The Bank of Japan (BOJ) has announced it will dramatically expand the country’s money supply, as it tries to stimulate the economy growth.
The Japanese central bank vowed to boost an asset purchase programme and meet a 2% inflation target in two years, after a two-day meeting, the first chaired by new governor Haruhiko Kuroda.
Japan’s economy, the world’s third-largest, has been battling more than a decade of falling prices.
Haruhiko Kuroda had previously said he would do “whatever it takes” to drive growth.
The Bank of Japan has announced it will dramatically expand the country’s money supply, as it tries to stimulate the economy growth
“The BOJ will conduct money-market operations so that the monetary base will increase at an annual pace of about 60 trillion yen to 70 trillion yen [$645 billion to $755 billion],” the BOJ said in a statement.
This increase in the money supply is expected to stoke inflation.
Many analysts have said that falling prices discourage people from spending, and companies from investing, and that has trapped Japan in a cycle of sluggish growth and recession.
The yen fell against the US dollar, and Tokyo’s Nikkei 225 index rose 2.2% on the central bank’s decision, indicating markets were reacting positively to the stimulus measures.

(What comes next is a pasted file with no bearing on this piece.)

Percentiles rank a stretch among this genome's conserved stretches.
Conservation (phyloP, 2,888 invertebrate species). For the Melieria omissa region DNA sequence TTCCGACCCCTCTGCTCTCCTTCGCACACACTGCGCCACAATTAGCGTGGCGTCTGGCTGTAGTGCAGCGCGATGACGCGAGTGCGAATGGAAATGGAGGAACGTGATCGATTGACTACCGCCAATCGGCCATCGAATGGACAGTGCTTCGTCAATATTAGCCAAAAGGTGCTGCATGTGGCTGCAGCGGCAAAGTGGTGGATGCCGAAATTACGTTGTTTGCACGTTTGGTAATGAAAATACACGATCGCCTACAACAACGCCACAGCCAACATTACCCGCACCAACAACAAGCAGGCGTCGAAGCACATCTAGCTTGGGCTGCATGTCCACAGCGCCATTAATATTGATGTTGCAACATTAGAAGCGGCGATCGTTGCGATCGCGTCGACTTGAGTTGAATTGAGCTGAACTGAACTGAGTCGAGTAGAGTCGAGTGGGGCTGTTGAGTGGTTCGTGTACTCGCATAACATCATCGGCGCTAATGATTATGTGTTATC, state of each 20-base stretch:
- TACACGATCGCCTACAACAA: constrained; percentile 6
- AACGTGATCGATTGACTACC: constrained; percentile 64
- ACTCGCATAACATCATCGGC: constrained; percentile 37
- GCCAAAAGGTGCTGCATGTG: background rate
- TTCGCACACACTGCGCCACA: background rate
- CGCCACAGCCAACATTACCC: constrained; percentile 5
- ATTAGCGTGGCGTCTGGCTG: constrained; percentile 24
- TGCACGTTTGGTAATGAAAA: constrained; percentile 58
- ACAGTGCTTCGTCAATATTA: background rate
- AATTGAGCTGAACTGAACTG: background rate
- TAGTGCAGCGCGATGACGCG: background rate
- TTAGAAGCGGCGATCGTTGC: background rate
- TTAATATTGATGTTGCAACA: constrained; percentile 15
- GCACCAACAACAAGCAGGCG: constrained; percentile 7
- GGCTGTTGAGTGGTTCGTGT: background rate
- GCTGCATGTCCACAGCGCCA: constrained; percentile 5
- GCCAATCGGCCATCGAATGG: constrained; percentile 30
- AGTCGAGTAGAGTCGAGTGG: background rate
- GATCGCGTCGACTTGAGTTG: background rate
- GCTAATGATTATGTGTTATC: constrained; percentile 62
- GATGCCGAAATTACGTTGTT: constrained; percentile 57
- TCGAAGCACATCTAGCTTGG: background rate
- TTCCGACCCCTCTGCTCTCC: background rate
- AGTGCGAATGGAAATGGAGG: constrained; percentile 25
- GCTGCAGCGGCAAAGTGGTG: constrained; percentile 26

“The measures announced overall were bold, and more than what had been expected,” said Hiroshi Maeba, from UBS in Japan.
“The markets clearly saw that the BOJ did all it can at this point and responded accordingly.”
PM Shinzo Abe, who was elected last year, has been pushing for the BOJ to do more to help the economy.
His plan, a combination of big government spending as well as an aggressive central bank asset buying programme, has been dubbed Abenomics.
Haruhiko Kuroda, who was nominated by Shinzo Abe for the top job at the central bank, is seen as sharing those views, which are a departure from the BOJ’s previous stance.
On Thursday, the central bank said it would also increase its purchases of Japanese government bonds to a total of 50 ttillion yen, a move aimed at bringing down interest rates and spurring lending.
The BOJ also extended the average maturity of the bonds it purchases from three years to seven years. Finally, the bank said it would also buy relatively riskier assets such as exchange-traded funds and real estate trust funds.
The decisions passed with unanimous votes from the board of the BOJ, an indication that this would mark the beginning of Haruhiko Kuroda’s shift towards more aggressive monetary easing.
However, some observers have expressed concern that this new strategy will leave Japan, which already has the largest debt pile of any industrialized nation, even more in the red.
Haruhiko Kuroda has been nominated by Japan’s government to be the next governor of the country’s central bank.
Haruhiko Kuroda is currently the head of the Asian Development Bank and is seen as a supporter of aggressive monetary easing to help revive Japan’s economy.
The government, which recently won a general election, wants the Bank of Japan to do more to boost growth.
Both the upper and lower houses of Japan’s parliament will now need to vote and approve the nomination.